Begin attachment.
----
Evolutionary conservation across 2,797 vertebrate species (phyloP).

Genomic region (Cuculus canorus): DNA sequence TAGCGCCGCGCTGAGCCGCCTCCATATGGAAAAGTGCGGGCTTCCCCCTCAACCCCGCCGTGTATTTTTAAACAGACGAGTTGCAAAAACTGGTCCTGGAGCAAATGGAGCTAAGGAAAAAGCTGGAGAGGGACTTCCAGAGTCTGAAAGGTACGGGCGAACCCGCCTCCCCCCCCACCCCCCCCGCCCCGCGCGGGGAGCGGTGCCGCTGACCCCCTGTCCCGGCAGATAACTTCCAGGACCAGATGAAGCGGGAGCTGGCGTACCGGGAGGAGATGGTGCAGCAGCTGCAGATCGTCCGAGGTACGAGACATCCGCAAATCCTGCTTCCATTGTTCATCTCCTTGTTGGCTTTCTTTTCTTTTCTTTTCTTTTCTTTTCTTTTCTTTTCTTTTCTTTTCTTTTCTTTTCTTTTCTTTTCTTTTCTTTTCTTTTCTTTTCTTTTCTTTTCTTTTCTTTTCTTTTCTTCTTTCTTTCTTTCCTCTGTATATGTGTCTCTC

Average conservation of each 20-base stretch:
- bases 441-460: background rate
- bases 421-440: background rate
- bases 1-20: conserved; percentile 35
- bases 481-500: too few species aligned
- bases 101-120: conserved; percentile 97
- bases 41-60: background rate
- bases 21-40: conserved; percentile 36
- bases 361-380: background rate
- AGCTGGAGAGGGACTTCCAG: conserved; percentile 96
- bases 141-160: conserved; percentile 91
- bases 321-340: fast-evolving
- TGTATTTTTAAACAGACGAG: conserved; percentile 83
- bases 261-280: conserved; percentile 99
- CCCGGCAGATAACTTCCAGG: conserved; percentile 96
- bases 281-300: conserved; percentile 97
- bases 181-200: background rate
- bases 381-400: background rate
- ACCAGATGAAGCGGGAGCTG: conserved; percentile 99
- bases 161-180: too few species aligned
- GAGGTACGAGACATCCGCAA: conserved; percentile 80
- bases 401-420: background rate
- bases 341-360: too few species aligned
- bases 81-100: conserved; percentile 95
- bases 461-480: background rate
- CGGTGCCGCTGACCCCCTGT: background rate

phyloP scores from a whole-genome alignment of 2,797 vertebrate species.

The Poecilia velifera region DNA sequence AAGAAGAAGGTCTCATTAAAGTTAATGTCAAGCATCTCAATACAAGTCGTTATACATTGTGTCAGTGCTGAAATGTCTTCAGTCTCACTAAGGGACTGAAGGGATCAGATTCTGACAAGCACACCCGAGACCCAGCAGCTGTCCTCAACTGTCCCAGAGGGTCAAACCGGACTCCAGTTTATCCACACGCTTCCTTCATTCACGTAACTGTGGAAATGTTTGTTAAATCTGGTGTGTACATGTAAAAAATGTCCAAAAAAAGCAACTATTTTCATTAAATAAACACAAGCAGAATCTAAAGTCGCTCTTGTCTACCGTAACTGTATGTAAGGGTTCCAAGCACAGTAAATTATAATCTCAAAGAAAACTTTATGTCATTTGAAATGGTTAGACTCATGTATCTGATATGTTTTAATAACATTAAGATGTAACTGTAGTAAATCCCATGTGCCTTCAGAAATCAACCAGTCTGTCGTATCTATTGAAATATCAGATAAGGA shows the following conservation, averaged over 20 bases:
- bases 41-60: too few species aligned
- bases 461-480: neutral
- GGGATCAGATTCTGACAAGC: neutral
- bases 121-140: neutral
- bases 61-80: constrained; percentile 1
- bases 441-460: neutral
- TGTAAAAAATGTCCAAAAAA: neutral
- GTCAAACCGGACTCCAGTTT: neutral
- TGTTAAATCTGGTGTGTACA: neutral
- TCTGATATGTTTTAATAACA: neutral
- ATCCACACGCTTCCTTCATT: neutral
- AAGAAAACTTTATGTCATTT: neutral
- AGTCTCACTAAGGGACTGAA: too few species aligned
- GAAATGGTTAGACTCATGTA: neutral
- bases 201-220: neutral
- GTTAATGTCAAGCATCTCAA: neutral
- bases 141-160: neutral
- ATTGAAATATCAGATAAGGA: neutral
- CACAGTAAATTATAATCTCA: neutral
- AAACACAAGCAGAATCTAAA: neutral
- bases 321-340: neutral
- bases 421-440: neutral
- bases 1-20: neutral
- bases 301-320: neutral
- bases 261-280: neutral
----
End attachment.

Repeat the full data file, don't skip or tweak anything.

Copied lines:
Evolutionary conservation across 2,797 vertebrate species (phyloP).

Genomic region (Cuculus canorus): DNA sequence TAGCGCCGCGCTGAGCCGCCTCCATATGGAAAAGTGCGGGCTTCCCCCTCAACCCCGCCGTGTATTTTTAAACAGACGAGTTGCAAAAACTGGTCCTGGAGCAAATGGAGCTAAGGAAAAAGCTGGAGAGGGACTTCCAGAGTCTGAAAGGTACGGGCGAACCCGCCTCCCCCCCCACCCCCCCCGCCCCGCGCGGGGAGCGGTGCCGCTGACCCCCTGTCCCGGCAGATAACTTCCAGGACCAGATGAAGCGGGAGCTGGCGTACCGGGAGGAGATGGTGCAGCAGCTGCAGATCGTCCGAGGTACGAGACATCCGCAAATCCTGCTTCCATTGTTCATCTCCTTGTTGGCTTTCTTTTCTTTTCTTTTCTTTTCTTTTCTTTTCTTTTCTTTTCTTTTCTTTTCTTTTCTTTTCTTTTCTTTTCTTTTCTTTTCTTTTCTTTTCTTTTCTTTTCTTTTCTTTTCTTCTTTCTTTCTTTCCTCTGTATATGTGTCTCTC

Average conservation of each 20-base stretch:
- bases 441-460: background rate
- bases 421-440: background rate
- bases 1-20: conserved; percentile 35
- bases 481-500: too few species aligned
- bases 101-120: conserved; percentile 97
- bases 41-60: background rate
- bases 21-40: conserved; percentile 36
- bases 361-380: background rate
- AGCTGGAGAGGGACTTCCAG: conserved; percentile 96
- bases 141-160: conserved; percentile 91
- bases 321-340: fast-evolving
- TGTATTTTTAAACAGACGAG: conserved; percentile 83
- bases 261-280: conserved; percentile 99
- CCCGGCAGATAACTTCCAGG: conserved; percentile 96
- bases 281-300: conserved; percentile 97
- bases 181-200: background rate
- bases 381-400: background rate
- ACCAGATGAAGCGGGAGCTG: conserved; percentile 99
- bases 161-180: too few species aligned
- GAGGTACGAGACATCCGCAA: conserved; percentile 80
- bases 401-420: background rate
- bases 341-360: too few species aligned
- bases 81-100: conserved; percentile 95
- bases 461-480: background rate
- CGGTGCCGCTGACCCCCTGT: background rate

phyloP scores from a whole-genome alignment of 2,797 vertebrate species.

The Poecilia velifera region DNA sequence AAGAAGAAGGTCTCATTAAAGTTAATGTCAAGCATCTCAATACAAGTCGTTATACATTGTGTCAGTGCTGAAATGTCTTCAGTCTCACTAAGGGACTGAAGGGATCAGATTCTGACAAGCACACCCGAGACCCAGCAGCTGTCCTCAACTGTCCCAGAGGGTCAAACCGGACTCCAGTTTATCCACACGCTTCCTTCATTCACGTAACTGTGGAAATGTTTGTTAAATCTGGTGTGTACATGTAAAAAATGTCCAAAAAAAGCAACTATTTTCATTAAATAAACACAAGCAGAATCTAAAGTCGCTCTTGTCTACCGTAACTGTATGTAAGGGTTCCAAGCACAGTAAATTATAATCTCAAAGAAAACTTTATGTCATTTGAAATGGTTAGACTCATGTATCTGATATGTTTTAATAACATTAAGATGTAACTGTAGTAAATCCCATGTGCCTTCAGAAATCAACCAGTCTGTCGTATCTATTGAAATATCAGATAAGGA shows the following conservation, averaged over 20 bases:
- bases 41-60: too few species aligned
- bases 461-480: neutral
- GGGATCAGATTCTGACAAGC: neutral
- bases 121-140: neutral
- bases 61-80: constrained; percentile 1
- bases 441-460: neutral
- TGTAAAAAATGTCCAAAAAA: neutral
- GTCAAACCGGACTCCAGTTT: neutral
- TGTTAAATCTGGTGTGTACA: neutral
- TCTGATATGTTTTAATAACA: neutral
- ATCCACACGCTTCCTTCATT: neutral
- AAGAAAACTTTATGTCATTT: neutral
- AGTCTCACTAAGGGACTGAA: too few species aligned
- GAAATGGTTAGACTCATGTA: neutral
- bases 201-220: neutral
- GTTAATGTCAAGCATCTCAA: neutral
- bases 141-160: neutral
- ATTGAAATATCAGATAAGGA: neutral
- CACAGTAAATTATAATCTCA: neutral
- AAACACAAGCAGAATCTAAA: neutral
- bases 321-340: neutral
- bases 421-440: neutral
- bases 1-20: neutral
- bases 301-320: neutral
- bases 261-280: neutral